Article tiré du journal The Wall Street Journal.
Murray Grey has a beef with traditional ranching methods.
Each year in punishing heat, Mr. Grey has mounted a horse to round up some 5,000 cattle across a swath of the Australian Outback more than twice the size of New York City. Camping under the stars would be romantic if not for the buzzing of bush flies and the threat posed by venomous reptiles. The cattle often lost weight on the trek back to pasture after being weighed, costing Mr. Grey thousands of dollars in profit.
Recently, the 30-year-old cowboy has been trying something different. He has swapped the saddle for the sofa, and his bullwhip for a mobile phone.
“The time it takes to do anything with a horse, it’s a luxury nowadays. By the time you catch the horse, you brush it, you saddle it, you ride it out to where you’re going,” Mr. Grey says. “We’re using a lot more machinery to do the job.”
The image of the whip-cracking, tobacco-chewing cowboy made famous by actors such as John Wayne is under attack from a very modern foe: technology. Mr. Grey and other ranchers across Outback Australia are part of a trial that uses data collected by National Aeronautics and Space Administration satellites to help manage their herds.
Australian farms are so big, and so remote, that ranchers rarely travel out to the far reaches of their property. They see only about 2% of their landholdings on a regular basis. The benefit of using satellite and other data collected remotely is that ranchers are able to assess cattle as they roam the scrub. Also appealing to ranchers: the prospect of becoming a little less saddle sore.
At Undoolya Station, the oldest cattle ranch in the Northern Territory, a sparsely populated area twice the size of Texas, country-music writer John Williamson once penned an ode called “Three Sons,” celebrating the ranch’s “Six generations where camels run free…Three sons in their swags ‘round the stock camp with me.”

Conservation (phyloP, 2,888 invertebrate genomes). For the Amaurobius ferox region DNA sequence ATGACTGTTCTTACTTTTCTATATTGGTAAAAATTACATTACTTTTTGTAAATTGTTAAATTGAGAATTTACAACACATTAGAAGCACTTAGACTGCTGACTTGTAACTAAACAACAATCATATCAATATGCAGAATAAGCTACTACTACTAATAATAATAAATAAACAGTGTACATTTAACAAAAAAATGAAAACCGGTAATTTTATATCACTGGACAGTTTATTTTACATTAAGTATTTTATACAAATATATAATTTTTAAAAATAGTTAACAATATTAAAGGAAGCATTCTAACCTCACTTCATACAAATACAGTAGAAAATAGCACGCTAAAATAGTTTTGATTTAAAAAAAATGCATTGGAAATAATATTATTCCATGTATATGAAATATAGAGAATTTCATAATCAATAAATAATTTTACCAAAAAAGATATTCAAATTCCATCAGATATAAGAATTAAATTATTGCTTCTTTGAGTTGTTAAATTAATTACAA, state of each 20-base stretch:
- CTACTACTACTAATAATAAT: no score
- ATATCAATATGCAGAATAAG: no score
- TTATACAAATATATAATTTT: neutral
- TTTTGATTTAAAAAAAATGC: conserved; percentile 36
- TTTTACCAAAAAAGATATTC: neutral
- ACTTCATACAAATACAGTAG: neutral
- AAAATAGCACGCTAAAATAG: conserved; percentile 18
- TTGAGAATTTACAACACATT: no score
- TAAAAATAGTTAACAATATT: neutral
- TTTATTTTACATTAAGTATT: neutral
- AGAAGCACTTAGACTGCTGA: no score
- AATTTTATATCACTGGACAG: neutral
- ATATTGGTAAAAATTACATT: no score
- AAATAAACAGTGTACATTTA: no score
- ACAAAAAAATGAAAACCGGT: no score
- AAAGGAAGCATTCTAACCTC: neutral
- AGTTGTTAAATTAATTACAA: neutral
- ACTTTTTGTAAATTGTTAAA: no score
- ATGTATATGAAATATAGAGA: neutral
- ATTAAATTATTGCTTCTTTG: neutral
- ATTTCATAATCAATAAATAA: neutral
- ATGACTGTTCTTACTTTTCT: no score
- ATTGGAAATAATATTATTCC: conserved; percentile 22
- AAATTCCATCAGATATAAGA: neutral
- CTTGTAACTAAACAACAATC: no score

Nowadays, the 5,000-cattle ranch, which once employed some 20 people, is a two-person team: 43-year-old Ben Hayes and his wife Nicole, 42. Helicopters have long since replaced horses as a way to round up cattle and even they could be on the way out after a successful trial of the latest in farming technology.
The Outback project is the first in the world to rely only on technology to monitor beef cattle, and in such remote areas, according to a state government agency which is running the five ranch trial. Satellites take images of every 820 square feet of the ranches daily. On the ground, automatic weighing stations measure cattle each time they come to the water trough.
The data are crunched by a computer program and sent to farmers. They can then make decisions ranging from whether there is sufficient feed for grazing to exactly when each animal meets the ideal weight for market.
Mrs. Hayes doesn’t think the pioneers who first tamed the ranch would turn in their graves at the tech-savvy shift. In an interview several years ago, Ben’s grandfather was asked what it was like to farm in the “good old days.” His response? Modern conveniences like air conditioning, electricity and a refrigerator, meant he was living “the good old days,” Mrs. Hayes recalls.